The most important criterion is of course to select texts that stimulate interest in the students. According to Brumfit (1986: 32), “of equal importance, however, is the choice of texts that lend themselves to student discussion and personal experience”. Different themes will, of course, have different degrees of popularity at different levels. For example, a play like Shakespeare’s Romeo and Juliet, with its theme of youthful passion, might interest students a lot. However, a text chosen should be culturally significant and appropriate. This is especially important while choosing texts for those students from the Gulf region.
Duff and Maley (2007: 12-13) believe that teachers can cope with many of the challenges that literary texts present, if they focus on some of the questions like:
  • Is the subject matter interesting to the students?
  • Is the level of the language suitable?
  • Is it the right length for the available time?
  • Does it need a lot of cultural or literary background knowledge?
  • Is it culturally appropriate?
  • Can the text be used for language learning purposes?
4. Integrated and Communicative Teaching Approach
One of the important strategies a teacher can adopt in the class is an integrated approach of teaching literature through language where the students are involved full well. In this method, language skills will not be taught in isolation but in an integrated way, incorporating a set of text- based, student – centered activities which as Collie and Slater (1987: 8)suggest “add fresh momentum into the teaching of literature by stimulating students’ desire to read and encouraging their responses”. Teaching literature should involve pre-reading tasks, interactive work on the text and follow up activities. Activities like predicting, gap filling, creative writing, role-playing, integrating spelling with vocabulary etc can establish the necessary connection between language and literature which eventually make the teaching and learning of literature a very productive and enjoyable enterprise. These activities not only create a challenging environment where the students try to put their mettle in the best way possible, but also call for a great deal of attention on the part of the teacher who becomes a facilitator, blending in himself/herself the ”intuitive response of a practicing literary critic and the analytical tools of a practical linguist” (Dutta: 522). Roman Jakobson’s important statement quoted in the beginning of this paper implies that language, the medium through which a writer brings out his/her creative output claims a closer attention than most teachers of literature are willing to devote.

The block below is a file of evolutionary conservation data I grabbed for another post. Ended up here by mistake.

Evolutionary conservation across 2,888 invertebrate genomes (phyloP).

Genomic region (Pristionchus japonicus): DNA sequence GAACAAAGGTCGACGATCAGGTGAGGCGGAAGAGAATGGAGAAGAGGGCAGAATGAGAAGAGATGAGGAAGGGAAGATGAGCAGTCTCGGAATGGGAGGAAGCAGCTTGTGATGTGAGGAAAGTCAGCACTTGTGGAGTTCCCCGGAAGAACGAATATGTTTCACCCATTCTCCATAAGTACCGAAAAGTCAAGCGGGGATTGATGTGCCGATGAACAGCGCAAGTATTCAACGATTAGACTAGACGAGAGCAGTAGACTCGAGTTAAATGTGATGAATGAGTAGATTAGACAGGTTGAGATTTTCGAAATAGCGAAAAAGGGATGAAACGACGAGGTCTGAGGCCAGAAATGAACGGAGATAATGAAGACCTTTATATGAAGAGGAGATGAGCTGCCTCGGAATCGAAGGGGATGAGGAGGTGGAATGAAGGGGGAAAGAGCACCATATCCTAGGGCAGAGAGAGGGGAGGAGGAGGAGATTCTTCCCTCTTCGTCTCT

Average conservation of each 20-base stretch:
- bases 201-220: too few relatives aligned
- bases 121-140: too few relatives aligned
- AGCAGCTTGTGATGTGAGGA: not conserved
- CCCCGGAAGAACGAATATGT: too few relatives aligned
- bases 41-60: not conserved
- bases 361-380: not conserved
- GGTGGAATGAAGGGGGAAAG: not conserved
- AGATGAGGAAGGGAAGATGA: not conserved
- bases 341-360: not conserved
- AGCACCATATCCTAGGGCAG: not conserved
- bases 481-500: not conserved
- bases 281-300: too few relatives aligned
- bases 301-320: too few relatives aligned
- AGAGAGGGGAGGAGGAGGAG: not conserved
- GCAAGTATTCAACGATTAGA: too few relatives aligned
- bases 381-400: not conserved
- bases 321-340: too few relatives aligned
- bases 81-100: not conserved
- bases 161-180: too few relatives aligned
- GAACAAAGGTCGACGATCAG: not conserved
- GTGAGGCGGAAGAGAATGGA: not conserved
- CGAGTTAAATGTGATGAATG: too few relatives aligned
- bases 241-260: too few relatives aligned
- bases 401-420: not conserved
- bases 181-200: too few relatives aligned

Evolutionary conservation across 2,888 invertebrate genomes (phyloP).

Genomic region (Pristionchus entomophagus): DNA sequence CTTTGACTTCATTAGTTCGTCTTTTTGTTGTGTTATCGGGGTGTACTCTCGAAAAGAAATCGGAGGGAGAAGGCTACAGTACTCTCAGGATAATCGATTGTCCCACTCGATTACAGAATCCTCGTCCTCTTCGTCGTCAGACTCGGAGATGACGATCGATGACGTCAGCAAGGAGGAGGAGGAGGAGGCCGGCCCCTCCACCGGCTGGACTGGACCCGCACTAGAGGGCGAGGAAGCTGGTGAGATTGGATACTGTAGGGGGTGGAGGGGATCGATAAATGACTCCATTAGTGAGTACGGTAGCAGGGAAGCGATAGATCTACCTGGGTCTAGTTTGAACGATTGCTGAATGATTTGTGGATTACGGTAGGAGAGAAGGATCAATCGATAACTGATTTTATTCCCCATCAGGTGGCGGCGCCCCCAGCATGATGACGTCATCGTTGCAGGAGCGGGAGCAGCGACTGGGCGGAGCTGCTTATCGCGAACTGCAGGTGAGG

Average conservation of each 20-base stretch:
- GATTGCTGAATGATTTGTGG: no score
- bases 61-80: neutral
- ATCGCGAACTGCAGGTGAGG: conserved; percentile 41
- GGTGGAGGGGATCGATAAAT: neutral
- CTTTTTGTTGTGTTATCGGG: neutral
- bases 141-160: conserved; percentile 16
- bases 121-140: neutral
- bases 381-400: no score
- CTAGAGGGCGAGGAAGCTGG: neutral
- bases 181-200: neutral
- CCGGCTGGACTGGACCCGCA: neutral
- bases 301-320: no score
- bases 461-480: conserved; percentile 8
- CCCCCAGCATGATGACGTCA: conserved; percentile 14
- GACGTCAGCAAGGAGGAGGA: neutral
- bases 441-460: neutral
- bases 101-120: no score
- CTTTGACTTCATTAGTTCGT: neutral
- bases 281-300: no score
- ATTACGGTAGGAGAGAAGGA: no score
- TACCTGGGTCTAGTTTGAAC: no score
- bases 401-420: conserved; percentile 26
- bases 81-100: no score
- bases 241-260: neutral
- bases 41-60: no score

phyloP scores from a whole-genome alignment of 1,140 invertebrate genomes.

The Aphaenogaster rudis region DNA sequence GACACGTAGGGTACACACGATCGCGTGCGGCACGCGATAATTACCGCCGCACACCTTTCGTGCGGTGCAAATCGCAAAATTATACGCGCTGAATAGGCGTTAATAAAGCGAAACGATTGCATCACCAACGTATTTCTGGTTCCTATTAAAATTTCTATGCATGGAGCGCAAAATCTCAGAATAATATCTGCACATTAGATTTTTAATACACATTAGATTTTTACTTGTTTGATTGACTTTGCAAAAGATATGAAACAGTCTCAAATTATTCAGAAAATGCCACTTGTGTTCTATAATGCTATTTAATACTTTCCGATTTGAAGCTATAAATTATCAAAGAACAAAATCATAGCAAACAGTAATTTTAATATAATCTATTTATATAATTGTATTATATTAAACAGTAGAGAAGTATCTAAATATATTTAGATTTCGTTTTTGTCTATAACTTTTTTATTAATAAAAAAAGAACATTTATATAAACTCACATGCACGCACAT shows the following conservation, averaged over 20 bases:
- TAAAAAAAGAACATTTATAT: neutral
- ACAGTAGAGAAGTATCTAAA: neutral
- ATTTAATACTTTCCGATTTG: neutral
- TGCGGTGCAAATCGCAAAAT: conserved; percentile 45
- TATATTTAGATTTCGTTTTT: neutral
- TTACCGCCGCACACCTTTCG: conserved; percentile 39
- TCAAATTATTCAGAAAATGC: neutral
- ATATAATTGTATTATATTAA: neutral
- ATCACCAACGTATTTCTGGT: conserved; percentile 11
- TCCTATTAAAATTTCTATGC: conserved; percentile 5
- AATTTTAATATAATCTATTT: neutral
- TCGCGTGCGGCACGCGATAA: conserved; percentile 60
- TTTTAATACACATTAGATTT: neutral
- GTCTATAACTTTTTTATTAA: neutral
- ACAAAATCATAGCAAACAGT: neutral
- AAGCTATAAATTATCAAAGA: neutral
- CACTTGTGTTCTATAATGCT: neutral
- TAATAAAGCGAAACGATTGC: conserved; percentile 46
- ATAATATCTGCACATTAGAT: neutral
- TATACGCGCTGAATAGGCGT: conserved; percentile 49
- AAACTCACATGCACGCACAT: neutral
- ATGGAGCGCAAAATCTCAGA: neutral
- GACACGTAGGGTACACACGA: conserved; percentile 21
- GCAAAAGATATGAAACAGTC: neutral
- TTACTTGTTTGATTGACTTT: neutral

In an integrated approach, a teacher ceases to teach and instead he becomes a participant and guide who works with his/her students. Here, the classroom activities may be divided into three categories viz. “Pre- Reading Activities”, “While- Reading Activities” and “Post- Reading Activities”. Pre-reading activities are kind of warming up which can provide a forum to elicit from students their feelings and responses to ideas and issues in a prescribed text. “While- reading activities” aim at helping the students to experience the text holistically by developing a fruitful interaction between the text and the reader. Post-reading activities encourage students to reflect upon what they have read and they generate thoughtful discussion on different issues related to both language and literature arising from the text.
In what follows, I shall try to enumerate some strategies for teaching a poem in an undergraduate class. The selected poem is Robert Frost’s “Stopping by Woods on a Snowy Evening” (Appendix)
(A) Pre-Reading Activities
Before students read the poem, it is useful to involve them into activities that will create the right attitude for receptivity and enjoyment with the result that they are inspired to read the poem again and again. The activities involve the students who will be asked to make use of their experience of life and their imagination and intelligence which will enable them to guess what may happen in certain situations. The title of the poem, illustrations, keywords, warmers, language exercises are some of the tools that may be used in the classroom for generating inferences.